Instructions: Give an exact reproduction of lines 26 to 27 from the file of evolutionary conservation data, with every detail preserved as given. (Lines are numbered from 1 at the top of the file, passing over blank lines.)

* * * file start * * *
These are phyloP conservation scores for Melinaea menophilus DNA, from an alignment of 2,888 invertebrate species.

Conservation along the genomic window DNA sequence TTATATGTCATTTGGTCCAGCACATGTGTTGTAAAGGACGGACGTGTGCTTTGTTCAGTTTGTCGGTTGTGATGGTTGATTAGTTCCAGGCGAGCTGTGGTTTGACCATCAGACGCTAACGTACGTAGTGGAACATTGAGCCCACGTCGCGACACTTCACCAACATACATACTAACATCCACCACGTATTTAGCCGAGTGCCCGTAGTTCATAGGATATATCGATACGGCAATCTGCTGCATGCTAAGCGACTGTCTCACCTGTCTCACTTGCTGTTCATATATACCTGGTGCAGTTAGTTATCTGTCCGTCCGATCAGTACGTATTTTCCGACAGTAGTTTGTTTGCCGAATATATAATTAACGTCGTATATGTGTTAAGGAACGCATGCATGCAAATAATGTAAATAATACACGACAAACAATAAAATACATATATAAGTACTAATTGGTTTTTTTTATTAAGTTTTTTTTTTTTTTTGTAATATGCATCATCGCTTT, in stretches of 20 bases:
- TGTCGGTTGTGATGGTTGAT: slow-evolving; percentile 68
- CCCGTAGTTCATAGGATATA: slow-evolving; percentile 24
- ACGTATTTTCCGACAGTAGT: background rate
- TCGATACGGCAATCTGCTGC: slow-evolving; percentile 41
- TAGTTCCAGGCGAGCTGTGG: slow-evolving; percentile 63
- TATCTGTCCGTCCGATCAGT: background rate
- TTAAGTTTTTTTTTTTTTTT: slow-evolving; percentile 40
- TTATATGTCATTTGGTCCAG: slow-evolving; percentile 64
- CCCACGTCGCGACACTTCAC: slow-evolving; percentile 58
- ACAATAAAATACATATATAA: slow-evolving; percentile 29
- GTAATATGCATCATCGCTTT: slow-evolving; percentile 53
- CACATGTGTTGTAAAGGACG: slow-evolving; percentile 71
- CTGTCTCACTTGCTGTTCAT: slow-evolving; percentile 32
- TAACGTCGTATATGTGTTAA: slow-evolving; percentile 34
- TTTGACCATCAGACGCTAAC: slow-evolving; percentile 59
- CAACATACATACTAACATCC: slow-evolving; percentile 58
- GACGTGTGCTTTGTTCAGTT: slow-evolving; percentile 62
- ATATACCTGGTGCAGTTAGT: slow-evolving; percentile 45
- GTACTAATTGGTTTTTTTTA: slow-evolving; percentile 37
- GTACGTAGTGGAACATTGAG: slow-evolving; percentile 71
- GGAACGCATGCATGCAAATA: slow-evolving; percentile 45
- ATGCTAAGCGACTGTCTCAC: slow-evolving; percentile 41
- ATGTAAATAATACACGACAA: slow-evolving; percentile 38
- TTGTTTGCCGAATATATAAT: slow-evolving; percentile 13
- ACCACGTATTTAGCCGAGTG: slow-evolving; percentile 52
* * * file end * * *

- TTGTTTGCCGAATATATAAT: slow-evolving; percentile 13
- ACCACGTATTTAGCCGAGTG: slow-evolving; percentile 52